There is little information in the published literature regarding the effectiveness of GAC treatment technology at the residential scale and no certified residential treatment devices are currently available for the reduction of vinyl chloride in drinking water. However, one study conducted on treatment devices using activated carbon filters demonstrated that they may be effective for the reduction of vinyl chloride concentrations. The authors reported that countertop-style carbon filters were capable of reducing levels of vinyl chloride monomer of approximately 13 µg/L to levels well below 2 µg/L (Carroll and Eckstein, 2001). Carbon filters may be installed at the faucet (point of use) or at the location where water enters the home (point of entry). Point-of-entry systems are preferred for VOCs, because they provide treated water for bathing and laundry as well as for cooking and drinking. Some point-of-entry or point-of-use treatment technologies such as activated carbon may remove vinyl chloride from the drinking water below the MAC if two or more units are installed in series. No drinking water treatment device is certified specifically for vinyl chloride removal at this time, as vinyl chloride is not currently included in any ANSI/NSF treatment standard.
Before a treatment device is installed, the water should be tested to determine general water chemistry and to verify the concentration of vinyl chloride. Periodic testing by an accredited laboratory should be conducted on both the water entering the treatment device and the finished water to verify that the treatment device is effective. Products that use adsorption technology can lose removal capacity through usage and time and need to be maintained and/or replaced. Consumers should verify the expected longevity of the adsorption media in their treatment device as per the manufacturer's recommendations and service it when required.
Health Canada does not recommend specific brands of drinking water treatment devices, but it strongly recommends that consumers use devices that have been certified by an accredited certification body as meeting the appropriate NSF/ANSI drinking water treatment unit standards. These standards have been designed to safeguard drinking water by helping to ensure the material safety and performance of products that come into contact with drinking water. Certification organizations provide assurance that a product conforms to applicable standards and must be accredited by the Standards Council of Canada (SCC). In Canada, the following organizations have been accredited by the SCC to certify drinking water devices and materials as meeting NSF/ANSI standards (SCC, 2011).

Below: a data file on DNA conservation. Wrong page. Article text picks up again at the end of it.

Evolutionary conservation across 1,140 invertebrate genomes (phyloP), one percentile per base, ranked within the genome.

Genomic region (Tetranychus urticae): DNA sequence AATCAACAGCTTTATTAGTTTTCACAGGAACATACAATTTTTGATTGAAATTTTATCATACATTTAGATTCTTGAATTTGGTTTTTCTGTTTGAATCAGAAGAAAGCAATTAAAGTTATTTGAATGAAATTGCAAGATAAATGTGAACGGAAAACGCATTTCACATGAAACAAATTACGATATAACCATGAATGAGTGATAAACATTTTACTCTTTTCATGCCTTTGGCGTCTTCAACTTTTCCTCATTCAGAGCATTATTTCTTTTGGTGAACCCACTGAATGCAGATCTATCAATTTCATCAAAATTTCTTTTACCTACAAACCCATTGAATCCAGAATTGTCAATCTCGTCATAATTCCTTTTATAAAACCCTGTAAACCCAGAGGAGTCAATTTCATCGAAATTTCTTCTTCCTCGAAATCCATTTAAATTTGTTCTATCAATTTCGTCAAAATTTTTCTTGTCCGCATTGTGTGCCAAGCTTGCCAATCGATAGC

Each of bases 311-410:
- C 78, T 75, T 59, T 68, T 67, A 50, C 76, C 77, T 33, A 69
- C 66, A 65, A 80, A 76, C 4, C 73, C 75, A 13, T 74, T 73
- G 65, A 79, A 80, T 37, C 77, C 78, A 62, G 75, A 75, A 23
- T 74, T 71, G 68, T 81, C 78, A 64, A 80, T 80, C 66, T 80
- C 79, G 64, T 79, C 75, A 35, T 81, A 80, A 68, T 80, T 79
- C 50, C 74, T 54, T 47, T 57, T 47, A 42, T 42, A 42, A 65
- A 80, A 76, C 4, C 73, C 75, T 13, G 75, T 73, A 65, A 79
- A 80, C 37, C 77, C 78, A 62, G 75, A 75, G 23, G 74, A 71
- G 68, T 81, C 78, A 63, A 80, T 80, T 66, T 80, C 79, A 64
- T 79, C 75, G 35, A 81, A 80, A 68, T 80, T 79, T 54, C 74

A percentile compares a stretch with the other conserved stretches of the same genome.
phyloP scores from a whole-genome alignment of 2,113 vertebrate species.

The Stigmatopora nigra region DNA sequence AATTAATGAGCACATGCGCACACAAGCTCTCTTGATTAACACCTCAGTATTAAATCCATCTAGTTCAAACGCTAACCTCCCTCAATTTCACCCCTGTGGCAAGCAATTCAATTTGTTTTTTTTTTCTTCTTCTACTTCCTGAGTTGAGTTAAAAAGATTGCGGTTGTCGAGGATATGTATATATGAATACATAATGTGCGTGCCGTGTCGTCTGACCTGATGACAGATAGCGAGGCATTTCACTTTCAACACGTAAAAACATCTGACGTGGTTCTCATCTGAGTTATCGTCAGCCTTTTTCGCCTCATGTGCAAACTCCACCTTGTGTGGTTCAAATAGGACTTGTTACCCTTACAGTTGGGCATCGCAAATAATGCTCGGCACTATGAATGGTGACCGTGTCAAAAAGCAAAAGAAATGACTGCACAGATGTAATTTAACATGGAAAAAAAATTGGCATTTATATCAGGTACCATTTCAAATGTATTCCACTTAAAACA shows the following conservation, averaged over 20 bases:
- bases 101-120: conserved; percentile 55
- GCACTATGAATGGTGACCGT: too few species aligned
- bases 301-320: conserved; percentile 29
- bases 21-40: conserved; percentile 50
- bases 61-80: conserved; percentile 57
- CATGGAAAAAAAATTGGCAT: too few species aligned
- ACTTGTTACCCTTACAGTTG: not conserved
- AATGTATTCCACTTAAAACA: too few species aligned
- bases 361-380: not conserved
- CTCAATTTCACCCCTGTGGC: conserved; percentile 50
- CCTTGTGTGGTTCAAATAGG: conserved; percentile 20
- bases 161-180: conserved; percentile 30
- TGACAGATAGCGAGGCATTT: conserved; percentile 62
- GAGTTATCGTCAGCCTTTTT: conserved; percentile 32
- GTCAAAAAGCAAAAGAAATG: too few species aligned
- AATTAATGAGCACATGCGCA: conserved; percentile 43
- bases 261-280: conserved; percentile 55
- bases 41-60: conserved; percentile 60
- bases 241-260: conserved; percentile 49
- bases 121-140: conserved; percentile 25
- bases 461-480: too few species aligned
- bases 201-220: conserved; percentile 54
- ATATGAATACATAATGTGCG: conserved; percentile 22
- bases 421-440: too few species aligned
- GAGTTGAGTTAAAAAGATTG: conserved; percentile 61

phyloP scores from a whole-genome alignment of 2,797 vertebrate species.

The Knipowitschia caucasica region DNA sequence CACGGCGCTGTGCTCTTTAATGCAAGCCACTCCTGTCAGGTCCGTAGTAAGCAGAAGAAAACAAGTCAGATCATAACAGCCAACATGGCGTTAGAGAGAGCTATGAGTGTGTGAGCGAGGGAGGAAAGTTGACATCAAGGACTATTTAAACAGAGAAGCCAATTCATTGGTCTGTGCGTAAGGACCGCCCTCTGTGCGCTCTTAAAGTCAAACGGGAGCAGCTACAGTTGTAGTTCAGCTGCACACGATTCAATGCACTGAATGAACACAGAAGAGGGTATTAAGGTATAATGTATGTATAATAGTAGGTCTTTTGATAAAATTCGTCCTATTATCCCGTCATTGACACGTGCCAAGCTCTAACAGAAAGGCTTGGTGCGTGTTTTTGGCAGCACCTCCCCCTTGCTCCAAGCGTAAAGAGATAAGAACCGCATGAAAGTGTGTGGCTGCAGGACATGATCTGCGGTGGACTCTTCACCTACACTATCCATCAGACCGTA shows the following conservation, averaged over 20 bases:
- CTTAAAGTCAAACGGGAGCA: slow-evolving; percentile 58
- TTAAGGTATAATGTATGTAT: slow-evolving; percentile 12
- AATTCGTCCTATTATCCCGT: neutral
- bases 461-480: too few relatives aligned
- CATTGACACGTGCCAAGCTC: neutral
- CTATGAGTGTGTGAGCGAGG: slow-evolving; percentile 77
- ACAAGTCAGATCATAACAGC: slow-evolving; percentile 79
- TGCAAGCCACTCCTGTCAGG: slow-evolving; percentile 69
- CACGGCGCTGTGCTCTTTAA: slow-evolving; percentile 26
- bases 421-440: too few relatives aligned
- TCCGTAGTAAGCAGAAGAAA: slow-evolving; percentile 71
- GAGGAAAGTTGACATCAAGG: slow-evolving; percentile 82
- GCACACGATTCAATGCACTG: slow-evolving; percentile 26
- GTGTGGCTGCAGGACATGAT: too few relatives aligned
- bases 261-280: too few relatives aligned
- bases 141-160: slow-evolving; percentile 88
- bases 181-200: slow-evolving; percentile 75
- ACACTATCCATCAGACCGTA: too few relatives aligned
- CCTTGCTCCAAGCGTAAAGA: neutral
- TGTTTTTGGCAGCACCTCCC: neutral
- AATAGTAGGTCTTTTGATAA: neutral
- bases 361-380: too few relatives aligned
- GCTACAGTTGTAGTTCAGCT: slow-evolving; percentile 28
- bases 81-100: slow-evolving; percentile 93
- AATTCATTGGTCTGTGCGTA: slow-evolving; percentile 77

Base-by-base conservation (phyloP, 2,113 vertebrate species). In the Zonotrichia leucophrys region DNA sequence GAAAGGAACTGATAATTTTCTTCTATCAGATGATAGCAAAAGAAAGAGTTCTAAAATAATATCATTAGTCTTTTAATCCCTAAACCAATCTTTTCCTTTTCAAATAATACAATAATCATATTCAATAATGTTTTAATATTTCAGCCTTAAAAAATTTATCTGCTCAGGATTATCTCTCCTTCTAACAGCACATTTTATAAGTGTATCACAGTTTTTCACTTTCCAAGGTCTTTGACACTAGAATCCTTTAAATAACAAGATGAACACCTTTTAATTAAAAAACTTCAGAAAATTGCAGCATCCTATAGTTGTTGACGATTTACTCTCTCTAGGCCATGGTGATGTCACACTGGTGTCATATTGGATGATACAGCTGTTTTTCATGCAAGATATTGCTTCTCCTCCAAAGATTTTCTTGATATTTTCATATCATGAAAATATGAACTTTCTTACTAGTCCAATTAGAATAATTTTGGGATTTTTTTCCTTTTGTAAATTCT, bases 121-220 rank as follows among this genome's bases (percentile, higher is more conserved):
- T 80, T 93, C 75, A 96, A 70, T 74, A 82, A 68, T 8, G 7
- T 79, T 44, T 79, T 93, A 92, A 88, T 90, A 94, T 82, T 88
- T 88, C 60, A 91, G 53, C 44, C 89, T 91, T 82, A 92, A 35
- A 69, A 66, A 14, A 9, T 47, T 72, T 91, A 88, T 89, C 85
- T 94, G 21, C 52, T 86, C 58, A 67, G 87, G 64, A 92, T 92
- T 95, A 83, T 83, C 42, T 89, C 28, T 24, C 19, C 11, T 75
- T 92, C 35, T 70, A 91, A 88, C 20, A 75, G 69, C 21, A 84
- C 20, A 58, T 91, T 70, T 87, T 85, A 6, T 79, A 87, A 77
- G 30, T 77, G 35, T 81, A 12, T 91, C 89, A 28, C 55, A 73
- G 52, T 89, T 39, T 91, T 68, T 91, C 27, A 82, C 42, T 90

- CSA International (www.csa-international.org);
- NSF International (www.nsf.org);
- Water Quality Association (www.wqa.org);
- Underwriters Laboratories Inc. (www.ul.com);
- Quality Auditing Institute (www.qai.org); and
- International Association of Plumbing & Mechanical Officials (www.iapmo.org).
An up-to-date list of accredited certification organizations can be obtained from the SCC (www.scc.ca).
As noted previously, low levels of vinyl chloride may leach from some PVC/CPVC pipes used in drinking water systems and is best controlled by specification of material quality. The NPC requires that all plastic pipes used for cold water applications for distribution system and premise plumbing pipes and components (i.e., fittings) meet the CSA standard for plastic pipes. The standard requires that PVC and CPVC pipes and components (e.g., tubing and fittings), used for drinking water applications, comply with the requirements of NSF/ANSI Standard 61 (CSA, 2009). NSF/ANSI Standard 61 (Drinking Water System Components—Health Effects) ensures that materials meet health-based leaching requirements and are safe for use in potable water applications. This standard evaluates PVC and CPVC products and materials for the concentration of residual vinyl chloride monomer in the product wall. Products and materials must contain 3.2 mg/kg or less residual vinyl chloride monomer in the product wall (equivalent to 0.2 µg/L or less in the drinking water) in order to be certified to NSF/ANSI Standard 61 (NSF/ANSI, 2012).